The Defense Department’s investigation into the attack that killed 13 U.S. service members and about 170 Afghans at the Abbey Gate at the Kabul airport in August found that “a single explosive device” was responsible, according to CENTCOM Commander General Kenneth McKenzie.
On Friday, the Pentagon released its report on the investigation into the suicide bombing at the Kabul airport in the chaotic last days of the U.S. evacuation from Afghanistan.
McKenzie told reporters at the Pentagon that the bombing was not, as previously thought, a complex attack, and no service members or Afghans were killed or wounded by gunshots. All injuries and deaths were caused by the blast. There was some consideration given to the possibility that the attack had included a gun fight, but the investigation found that injuries thought to have been caused by bullets were not.
“We now know that the explosively-fired ball bearings caused wounds that looked like gunshots,” McKenzie said. He added that the “disturbing lethality of the explosive device was confirmed by the 58 U.S. service members who were killed and wounded — despite the universal wear of body armor and helmets that did stop ball bearings that impacted them … but could not prevent catastrophic injuries to areas not covered.”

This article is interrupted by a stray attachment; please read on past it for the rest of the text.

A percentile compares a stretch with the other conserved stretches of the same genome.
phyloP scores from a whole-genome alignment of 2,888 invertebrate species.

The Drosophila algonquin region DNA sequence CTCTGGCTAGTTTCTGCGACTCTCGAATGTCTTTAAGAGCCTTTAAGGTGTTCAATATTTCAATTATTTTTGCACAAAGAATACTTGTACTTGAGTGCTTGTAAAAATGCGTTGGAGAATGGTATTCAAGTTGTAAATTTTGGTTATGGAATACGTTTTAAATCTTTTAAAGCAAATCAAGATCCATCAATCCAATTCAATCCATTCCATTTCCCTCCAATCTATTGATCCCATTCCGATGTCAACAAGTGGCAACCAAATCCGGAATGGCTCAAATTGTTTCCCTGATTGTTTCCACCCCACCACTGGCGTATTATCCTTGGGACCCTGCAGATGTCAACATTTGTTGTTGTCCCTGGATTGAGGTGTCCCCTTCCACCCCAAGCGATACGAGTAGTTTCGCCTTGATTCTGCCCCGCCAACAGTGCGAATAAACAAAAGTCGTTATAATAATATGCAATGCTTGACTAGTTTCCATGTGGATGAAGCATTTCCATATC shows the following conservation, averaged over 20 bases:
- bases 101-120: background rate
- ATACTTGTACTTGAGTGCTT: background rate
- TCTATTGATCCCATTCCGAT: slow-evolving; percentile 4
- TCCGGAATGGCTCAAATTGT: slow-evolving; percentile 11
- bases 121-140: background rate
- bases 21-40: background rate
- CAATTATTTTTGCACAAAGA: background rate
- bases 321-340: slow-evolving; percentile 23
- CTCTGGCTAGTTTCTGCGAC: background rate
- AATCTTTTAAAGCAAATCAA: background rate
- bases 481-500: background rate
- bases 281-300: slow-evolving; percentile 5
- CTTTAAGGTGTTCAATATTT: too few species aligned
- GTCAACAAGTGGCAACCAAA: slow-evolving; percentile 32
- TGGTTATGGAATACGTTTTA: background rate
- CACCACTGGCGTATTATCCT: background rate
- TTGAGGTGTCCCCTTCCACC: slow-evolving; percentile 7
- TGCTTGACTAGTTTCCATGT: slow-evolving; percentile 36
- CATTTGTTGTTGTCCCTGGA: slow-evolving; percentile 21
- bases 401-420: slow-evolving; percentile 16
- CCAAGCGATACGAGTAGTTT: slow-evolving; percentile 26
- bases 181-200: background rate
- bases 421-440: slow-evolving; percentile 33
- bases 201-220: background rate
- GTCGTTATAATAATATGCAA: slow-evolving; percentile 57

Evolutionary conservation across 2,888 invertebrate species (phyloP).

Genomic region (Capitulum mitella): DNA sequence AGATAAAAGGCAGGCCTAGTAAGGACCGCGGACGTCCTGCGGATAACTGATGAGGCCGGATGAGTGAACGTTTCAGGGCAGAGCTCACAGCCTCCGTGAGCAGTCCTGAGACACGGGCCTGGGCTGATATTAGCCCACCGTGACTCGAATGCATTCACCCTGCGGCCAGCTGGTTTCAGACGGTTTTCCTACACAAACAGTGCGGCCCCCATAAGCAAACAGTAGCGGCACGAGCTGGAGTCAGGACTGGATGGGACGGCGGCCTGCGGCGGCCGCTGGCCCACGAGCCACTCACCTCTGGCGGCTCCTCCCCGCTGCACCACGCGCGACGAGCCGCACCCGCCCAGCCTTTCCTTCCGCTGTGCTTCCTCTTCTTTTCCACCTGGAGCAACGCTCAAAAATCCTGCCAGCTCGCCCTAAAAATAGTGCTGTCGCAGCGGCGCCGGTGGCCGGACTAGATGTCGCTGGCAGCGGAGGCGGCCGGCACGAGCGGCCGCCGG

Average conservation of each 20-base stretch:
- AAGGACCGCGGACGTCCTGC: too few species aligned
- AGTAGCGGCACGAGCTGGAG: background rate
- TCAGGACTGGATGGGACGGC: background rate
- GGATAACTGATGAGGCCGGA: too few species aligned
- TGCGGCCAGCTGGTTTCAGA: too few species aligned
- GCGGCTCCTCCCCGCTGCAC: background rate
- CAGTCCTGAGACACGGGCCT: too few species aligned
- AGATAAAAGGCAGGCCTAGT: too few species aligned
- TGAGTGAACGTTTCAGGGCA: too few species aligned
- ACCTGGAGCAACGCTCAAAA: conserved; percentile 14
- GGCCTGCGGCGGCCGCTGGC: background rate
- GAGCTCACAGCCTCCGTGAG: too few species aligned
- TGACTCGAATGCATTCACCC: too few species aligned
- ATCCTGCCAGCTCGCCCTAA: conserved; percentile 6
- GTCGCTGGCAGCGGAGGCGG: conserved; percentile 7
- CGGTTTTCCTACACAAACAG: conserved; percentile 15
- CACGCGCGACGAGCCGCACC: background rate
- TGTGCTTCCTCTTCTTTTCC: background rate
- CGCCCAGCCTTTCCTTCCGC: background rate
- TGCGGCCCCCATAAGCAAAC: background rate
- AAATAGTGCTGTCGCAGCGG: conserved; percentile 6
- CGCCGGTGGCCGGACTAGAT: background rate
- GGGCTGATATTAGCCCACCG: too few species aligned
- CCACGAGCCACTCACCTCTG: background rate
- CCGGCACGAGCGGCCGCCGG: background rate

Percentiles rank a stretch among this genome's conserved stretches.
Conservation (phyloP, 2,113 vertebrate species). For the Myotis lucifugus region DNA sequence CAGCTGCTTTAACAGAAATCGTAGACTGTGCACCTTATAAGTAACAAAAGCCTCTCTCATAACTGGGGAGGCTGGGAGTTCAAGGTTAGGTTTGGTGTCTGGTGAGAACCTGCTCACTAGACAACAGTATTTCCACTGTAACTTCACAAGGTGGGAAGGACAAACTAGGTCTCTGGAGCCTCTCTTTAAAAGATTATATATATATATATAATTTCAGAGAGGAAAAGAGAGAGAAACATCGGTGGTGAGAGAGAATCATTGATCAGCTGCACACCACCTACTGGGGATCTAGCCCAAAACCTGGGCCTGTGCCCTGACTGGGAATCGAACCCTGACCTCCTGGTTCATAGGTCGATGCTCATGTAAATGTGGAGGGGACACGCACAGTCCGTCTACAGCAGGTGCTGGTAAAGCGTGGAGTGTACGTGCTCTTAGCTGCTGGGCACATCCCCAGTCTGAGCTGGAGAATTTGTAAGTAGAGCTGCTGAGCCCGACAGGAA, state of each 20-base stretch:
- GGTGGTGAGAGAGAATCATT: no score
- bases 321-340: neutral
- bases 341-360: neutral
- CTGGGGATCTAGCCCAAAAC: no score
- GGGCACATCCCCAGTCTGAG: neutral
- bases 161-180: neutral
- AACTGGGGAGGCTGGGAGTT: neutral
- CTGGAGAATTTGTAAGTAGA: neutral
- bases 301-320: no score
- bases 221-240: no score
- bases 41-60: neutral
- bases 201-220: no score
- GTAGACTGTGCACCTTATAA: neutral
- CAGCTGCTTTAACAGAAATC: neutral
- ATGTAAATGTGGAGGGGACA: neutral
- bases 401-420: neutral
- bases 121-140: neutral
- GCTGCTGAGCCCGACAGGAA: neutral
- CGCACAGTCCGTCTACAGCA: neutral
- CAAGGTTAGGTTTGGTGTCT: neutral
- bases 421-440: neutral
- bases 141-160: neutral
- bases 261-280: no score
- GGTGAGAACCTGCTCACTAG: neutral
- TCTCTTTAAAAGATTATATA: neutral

The Defense Department also showed video that is the only known footage of the blast. It portrays an individual dressed entirely in black, and the blast “seems to emanate from the individual,” said Army Brigadier General Lance Curtis, who led the investigation.
Another investigator, Lieutentant-Colonel John Naughton, pointed out to reporters that the area where the bomber struck was very densely crowded, and he showed them a photo that “gives you an idea of why there were so many casualties standing shoulder-to-shoulder, back-to-back.”
On August 26, as the massive operation to airlift of U.S. citizens and vulnerable Afghans was coming to an end, about 300 yards fromone of the main entrances to the airport, a suicide bomber detonated a bomb that killed 13 U.S. service members and over 170 Afghans.
This area was crowded since Abbey Gate was theon the day of the attack.
There were intelligence warnings of an imminent attack by the terrorist group ISIS-K, but Abbey Gate remained open so that British troops at a hotel nearby could return to the airport.
Extensive surveillance measures were in place to detect a potential threat, but military snipers were unable to identify the bomber hidden among the thousands who were crowded around the gate, hoping to board a flight out of Afghanistan.